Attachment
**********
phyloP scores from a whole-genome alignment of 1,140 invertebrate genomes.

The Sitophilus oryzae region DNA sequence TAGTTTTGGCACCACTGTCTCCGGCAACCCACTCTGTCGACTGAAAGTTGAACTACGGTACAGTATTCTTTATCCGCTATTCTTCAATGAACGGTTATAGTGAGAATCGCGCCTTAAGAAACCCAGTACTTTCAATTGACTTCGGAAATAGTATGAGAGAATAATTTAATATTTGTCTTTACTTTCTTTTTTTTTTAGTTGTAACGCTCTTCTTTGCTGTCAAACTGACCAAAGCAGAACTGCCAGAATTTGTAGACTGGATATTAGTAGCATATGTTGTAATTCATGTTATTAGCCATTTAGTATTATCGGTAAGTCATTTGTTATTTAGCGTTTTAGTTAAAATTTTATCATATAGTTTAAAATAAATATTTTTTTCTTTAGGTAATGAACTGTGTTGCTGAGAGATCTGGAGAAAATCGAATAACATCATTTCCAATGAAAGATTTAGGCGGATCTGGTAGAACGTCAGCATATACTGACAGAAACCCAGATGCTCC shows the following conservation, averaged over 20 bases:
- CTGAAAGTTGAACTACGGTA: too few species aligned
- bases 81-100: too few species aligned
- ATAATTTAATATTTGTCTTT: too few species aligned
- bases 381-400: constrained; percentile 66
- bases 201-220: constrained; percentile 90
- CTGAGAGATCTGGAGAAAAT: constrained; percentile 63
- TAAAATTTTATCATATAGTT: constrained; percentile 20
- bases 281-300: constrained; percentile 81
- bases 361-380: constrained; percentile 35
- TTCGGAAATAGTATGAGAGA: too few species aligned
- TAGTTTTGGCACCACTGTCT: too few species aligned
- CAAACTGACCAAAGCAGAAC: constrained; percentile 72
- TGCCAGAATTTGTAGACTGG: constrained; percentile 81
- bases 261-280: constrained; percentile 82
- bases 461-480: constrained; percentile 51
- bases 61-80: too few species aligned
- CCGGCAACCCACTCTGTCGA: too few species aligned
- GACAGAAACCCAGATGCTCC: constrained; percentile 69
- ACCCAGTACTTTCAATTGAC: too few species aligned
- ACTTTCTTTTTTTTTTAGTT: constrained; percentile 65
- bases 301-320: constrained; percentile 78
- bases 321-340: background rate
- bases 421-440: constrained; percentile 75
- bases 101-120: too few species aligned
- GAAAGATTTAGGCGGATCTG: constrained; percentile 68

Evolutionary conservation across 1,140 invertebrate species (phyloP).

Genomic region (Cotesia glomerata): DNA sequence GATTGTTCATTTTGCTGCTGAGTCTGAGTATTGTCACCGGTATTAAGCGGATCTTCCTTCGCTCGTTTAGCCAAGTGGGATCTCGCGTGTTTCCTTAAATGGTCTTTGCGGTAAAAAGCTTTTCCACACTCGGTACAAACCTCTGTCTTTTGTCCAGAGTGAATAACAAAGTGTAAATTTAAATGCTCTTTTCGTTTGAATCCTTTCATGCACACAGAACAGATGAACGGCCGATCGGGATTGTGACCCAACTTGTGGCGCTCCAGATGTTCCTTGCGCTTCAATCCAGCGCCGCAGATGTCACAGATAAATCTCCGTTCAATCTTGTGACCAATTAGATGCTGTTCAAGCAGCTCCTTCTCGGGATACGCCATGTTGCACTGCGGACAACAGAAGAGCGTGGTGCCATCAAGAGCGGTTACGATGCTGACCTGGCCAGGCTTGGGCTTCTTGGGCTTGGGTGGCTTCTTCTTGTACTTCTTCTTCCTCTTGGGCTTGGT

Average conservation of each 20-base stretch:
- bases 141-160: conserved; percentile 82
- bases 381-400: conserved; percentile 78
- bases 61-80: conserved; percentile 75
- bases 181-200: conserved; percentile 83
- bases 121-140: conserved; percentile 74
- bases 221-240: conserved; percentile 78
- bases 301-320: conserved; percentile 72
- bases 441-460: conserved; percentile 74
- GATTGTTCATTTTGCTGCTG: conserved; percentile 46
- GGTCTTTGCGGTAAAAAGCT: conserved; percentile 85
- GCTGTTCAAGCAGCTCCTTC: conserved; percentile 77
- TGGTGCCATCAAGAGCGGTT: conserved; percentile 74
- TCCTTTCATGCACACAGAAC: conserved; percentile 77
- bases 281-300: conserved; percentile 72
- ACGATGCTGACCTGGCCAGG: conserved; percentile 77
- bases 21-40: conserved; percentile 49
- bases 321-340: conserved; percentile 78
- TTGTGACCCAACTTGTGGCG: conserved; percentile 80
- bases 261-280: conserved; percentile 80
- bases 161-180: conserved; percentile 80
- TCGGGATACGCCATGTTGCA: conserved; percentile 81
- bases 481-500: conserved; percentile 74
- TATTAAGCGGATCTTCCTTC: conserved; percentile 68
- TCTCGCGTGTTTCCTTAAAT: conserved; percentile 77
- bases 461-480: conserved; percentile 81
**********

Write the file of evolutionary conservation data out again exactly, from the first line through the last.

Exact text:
phyloP scores from a whole-genome alignment of 1,140 invertebrate genomes.

The Sitophilus oryzae region DNA sequence TAGTTTTGGCACCACTGTCTCCGGCAACCCACTCTGTCGACTGAAAGTTGAACTACGGTACAGTATTCTTTATCCGCTATTCTTCAATGAACGGTTATAGTGAGAATCGCGCCTTAAGAAACCCAGTACTTTCAATTGACTTCGGAAATAGTATGAGAGAATAATTTAATATTTGTCTTTACTTTCTTTTTTTTTTAGTTGTAACGCTCTTCTTTGCTGTCAAACTGACCAAAGCAGAACTGCCAGAATTTGTAGACTGGATATTAGTAGCATATGTTGTAATTCATGTTATTAGCCATTTAGTATTATCGGTAAGTCATTTGTTATTTAGCGTTTTAGTTAAAATTTTATCATATAGTTTAAAATAAATATTTTTTTCTTTAGGTAATGAACTGTGTTGCTGAGAGATCTGGAGAAAATCGAATAACATCATTTCCAATGAAAGATTTAGGCGGATCTGGTAGAACGTCAGCATATACTGACAGAAACCCAGATGCTCC shows the following conservation, averaged over 20 bases:
- CTGAAAGTTGAACTACGGTA: too few species aligned
- bases 81-100: too few species aligned
- ATAATTTAATATTTGTCTTT: too few species aligned
- bases 381-400: constrained; percentile 66
- bases 201-220: constrained; percentile 90
- CTGAGAGATCTGGAGAAAAT: constrained; percentile 63
- TAAAATTTTATCATATAGTT: constrained; percentile 20
- bases 281-300: constrained; percentile 81
- bases 361-380: constrained; percentile 35
- TTCGGAAATAGTATGAGAGA: too few species aligned
- TAGTTTTGGCACCACTGTCT: too few species aligned
- CAAACTGACCAAAGCAGAAC: constrained; percentile 72
- TGCCAGAATTTGTAGACTGG: constrained; percentile 81
- bases 261-280: constrained; percentile 82
- bases 461-480: constrained; percentile 51
- bases 61-80: too few species aligned
- CCGGCAACCCACTCTGTCGA: too few species aligned
- GACAGAAACCCAGATGCTCC: constrained; percentile 69
- ACCCAGTACTTTCAATTGAC: too few species aligned
- ACTTTCTTTTTTTTTTAGTT: constrained; percentile 65
- bases 301-320: constrained; percentile 78
- bases 321-340: background rate
- bases 421-440: constrained; percentile 75
- bases 101-120: too few species aligned
- GAAAGATTTAGGCGGATCTG: constrained; percentile 68

Evolutionary conservation across 1,140 invertebrate species (phyloP).

Genomic region (Cotesia glomerata): DNA sequence GATTGTTCATTTTGCTGCTGAGTCTGAGTATTGTCACCGGTATTAAGCGGATCTTCCTTCGCTCGTTTAGCCAAGTGGGATCTCGCGTGTTTCCTTAAATGGTCTTTGCGGTAAAAAGCTTTTCCACACTCGGTACAAACCTCTGTCTTTTGTCCAGAGTGAATAACAAAGTGTAAATTTAAATGCTCTTTTCGTTTGAATCCTTTCATGCACACAGAACAGATGAACGGCCGATCGGGATTGTGACCCAACTTGTGGCGCTCCAGATGTTCCTTGCGCTTCAATCCAGCGCCGCAGATGTCACAGATAAATCTCCGTTCAATCTTGTGACCAATTAGATGCTGTTCAAGCAGCTCCTTCTCGGGATACGCCATGTTGCACTGCGGACAACAGAAGAGCGTGGTGCCATCAAGAGCGGTTACGATGCTGACCTGGCCAGGCTTGGGCTTCTTGGGCTTGGGTGGCTTCTTCTTGTACTTCTTCTTCCTCTTGGGCTTGGT

Average conservation of each 20-base stretch:
- bases 141-160: conserved; percentile 82
- bases 381-400: conserved; percentile 78
- bases 61-80: conserved; percentile 75
- bases 181-200: conserved; percentile 83
- bases 121-140: conserved; percentile 74
- bases 221-240: conserved; percentile 78
- bases 301-320: conserved; percentile 72
- bases 441-460: conserved; percentile 74
- GATTGTTCATTTTGCTGCTG: conserved; percentile 46
- GGTCTTTGCGGTAAAAAGCT: conserved; percentile 85
- GCTGTTCAAGCAGCTCCTTC: conserved; percentile 77
- TGGTGCCATCAAGAGCGGTT: conserved; percentile 74
- TCCTTTCATGCACACAGAAC: conserved; percentile 77
- bases 281-300: conserved; percentile 72
- ACGATGCTGACCTGGCCAGG: conserved; percentile 77
- bases 21-40: conserved; percentile 49
- bases 321-340: conserved; percentile 78
- TTGTGACCCAACTTGTGGCG: conserved; percentile 80
- bases 261-280: conserved; percentile 80
- bases 161-180: conserved; percentile 80
- TCGGGATACGCCATGTTGCA: conserved; percentile 81
- bases 481-500: conserved; percentile 74
- TATTAAGCGGATCTTCCTTC: conserved; percentile 68
- TCTCGCGTGTTTCCTTAAAT: conserved; percentile 77
- bases 461-480: conserved; percentile 81